The type of damping that you want to use will often depend on the way that you want to use the bike. For example, if you want to ride along a gentle track, you will probably want slower shocks. Often, there won’t be any big rocks or unexpected dips. Because of this, slow shocks will give you a smoother ride.
However, if you are riding over rocky ground, you’ll need to have high-speed dampening. This will make it easier to get over these rough obstacles. This often means that motocross riders will want to have faster shocks.
The best way to test out the damping is by riding around your chosen track. When doing this, make sure that your bike is on the recommended settings. This will give you a good idea of how the bike is performing. Once you know this, you’ll be able to start making adjustments to improve the ride quality.
Now that we know what damping is, let’s look at how you can adjust it to better suit your style of riding.
In most cases, there will be two components to the damping. First, you have the compression. This is the rate at which the spring will be squeezed. Secondly, you have the rebound. This is how quickly it will bounce back into place. When setting your damping, you’ll need to adjust both of these elements.
In most cases, you’ll be able to set the damping on the springs and forks. You’ll often see a small C and R. This refers to compression and rebound. Where the adjustment mechanism will be depends on the type of model that you have. In some cases, you might need to get a work light to see where they are. Risk Racing offers an impressive range, which is sure to come in handy.
If you don’t see a C and R, check the manual. It can sometimes mean that you won’t be able to change the damping. This is more common in older models.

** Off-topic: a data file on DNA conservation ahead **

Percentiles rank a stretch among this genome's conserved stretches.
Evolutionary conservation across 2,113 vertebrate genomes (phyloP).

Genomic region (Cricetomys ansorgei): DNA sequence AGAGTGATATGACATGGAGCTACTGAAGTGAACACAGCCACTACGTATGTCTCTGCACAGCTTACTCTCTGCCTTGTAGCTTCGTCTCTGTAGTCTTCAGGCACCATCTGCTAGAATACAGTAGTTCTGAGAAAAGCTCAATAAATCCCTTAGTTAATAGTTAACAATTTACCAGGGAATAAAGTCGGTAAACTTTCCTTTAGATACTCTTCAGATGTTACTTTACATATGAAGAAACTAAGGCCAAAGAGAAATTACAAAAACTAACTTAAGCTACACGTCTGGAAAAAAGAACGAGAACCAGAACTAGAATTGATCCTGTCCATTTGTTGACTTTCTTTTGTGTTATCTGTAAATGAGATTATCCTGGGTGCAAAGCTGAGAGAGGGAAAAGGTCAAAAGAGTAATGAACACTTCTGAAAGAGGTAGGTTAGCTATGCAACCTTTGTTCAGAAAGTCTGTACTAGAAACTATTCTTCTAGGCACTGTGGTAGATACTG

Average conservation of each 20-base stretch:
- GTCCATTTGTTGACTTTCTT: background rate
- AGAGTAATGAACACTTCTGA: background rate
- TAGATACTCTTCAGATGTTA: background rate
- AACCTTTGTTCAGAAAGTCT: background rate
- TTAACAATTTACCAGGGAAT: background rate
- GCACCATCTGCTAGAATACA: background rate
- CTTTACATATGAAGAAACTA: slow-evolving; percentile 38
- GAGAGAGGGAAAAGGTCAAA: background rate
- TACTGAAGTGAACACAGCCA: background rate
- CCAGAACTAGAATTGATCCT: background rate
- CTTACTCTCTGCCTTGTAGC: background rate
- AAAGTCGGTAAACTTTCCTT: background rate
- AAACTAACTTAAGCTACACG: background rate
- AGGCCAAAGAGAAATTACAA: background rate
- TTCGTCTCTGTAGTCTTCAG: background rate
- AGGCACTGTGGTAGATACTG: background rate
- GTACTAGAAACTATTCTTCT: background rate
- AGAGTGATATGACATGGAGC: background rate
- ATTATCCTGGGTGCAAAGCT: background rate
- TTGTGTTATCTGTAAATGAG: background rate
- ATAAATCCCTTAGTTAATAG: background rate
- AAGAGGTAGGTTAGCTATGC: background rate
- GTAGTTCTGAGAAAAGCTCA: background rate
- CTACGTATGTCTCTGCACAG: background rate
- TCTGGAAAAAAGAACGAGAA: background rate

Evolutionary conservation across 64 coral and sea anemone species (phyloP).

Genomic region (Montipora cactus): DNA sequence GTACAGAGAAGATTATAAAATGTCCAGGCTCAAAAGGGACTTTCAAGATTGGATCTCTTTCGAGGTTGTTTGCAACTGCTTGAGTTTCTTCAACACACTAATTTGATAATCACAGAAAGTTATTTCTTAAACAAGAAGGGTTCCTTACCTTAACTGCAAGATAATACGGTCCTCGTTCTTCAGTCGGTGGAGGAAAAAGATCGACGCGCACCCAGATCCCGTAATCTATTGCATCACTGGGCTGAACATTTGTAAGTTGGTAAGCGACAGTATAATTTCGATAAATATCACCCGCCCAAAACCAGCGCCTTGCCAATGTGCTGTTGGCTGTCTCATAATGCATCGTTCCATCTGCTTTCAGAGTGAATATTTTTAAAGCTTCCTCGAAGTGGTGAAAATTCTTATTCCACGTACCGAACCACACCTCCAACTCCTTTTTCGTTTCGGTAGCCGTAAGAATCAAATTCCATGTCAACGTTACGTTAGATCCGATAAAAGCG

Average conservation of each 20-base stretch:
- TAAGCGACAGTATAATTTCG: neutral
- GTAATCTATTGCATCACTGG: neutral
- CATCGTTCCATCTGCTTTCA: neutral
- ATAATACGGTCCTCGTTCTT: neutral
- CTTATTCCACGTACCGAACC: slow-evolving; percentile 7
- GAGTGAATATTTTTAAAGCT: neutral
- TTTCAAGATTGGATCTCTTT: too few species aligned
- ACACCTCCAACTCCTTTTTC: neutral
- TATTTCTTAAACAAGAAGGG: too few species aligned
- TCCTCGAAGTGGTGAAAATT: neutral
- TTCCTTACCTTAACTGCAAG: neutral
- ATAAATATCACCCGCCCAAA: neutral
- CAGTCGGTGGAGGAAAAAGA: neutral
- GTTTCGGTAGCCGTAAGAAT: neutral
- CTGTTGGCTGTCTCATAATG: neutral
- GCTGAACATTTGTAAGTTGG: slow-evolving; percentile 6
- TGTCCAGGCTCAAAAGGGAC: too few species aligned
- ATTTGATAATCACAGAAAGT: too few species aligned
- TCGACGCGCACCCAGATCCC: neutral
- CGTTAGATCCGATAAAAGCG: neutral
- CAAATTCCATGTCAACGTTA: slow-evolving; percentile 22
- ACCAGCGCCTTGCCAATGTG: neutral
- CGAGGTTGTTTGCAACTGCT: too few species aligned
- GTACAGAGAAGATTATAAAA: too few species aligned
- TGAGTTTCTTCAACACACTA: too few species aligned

When you adjust these elements, you’ll be able to change the damping. There might be a small clicking sound, as the suspension is changed. Generally, you’ll just need a screwdriver to start making these changes. Once you’ve finished making these changes, test it out on the track. This will allow you to fine-tune it.
You must check your suspension regularly. When riding, it can often take a beating, especially along the rougher tracks. How often, you’ll need to check-in will often depend on how intensely you are riding.
It’s generally recommended that you aim to check your suspension for every ten hours of seat time. This is also the perfect time for you to be able to change the oil. By changing it this frequently, you’ll be able to spot any potential issues, taking action quickly. This will ensure that your equipment is always in good condition.
It can often be a good idea to keep a notebook of what you changed and when. This will help you reverse any shock changes if they aren’t delivering better performance on the track. It will also make it easier for you to schedule the right time to check the shocks and change the oil.
Getting the right suspension on your bike is essential. It will determine how smooth your ride is and how well the bike handles. Thankfully, it’s easy to check and adjust. With just a few tools you can adjust the sag and the damping. So, use these tips to dial in your suspension today.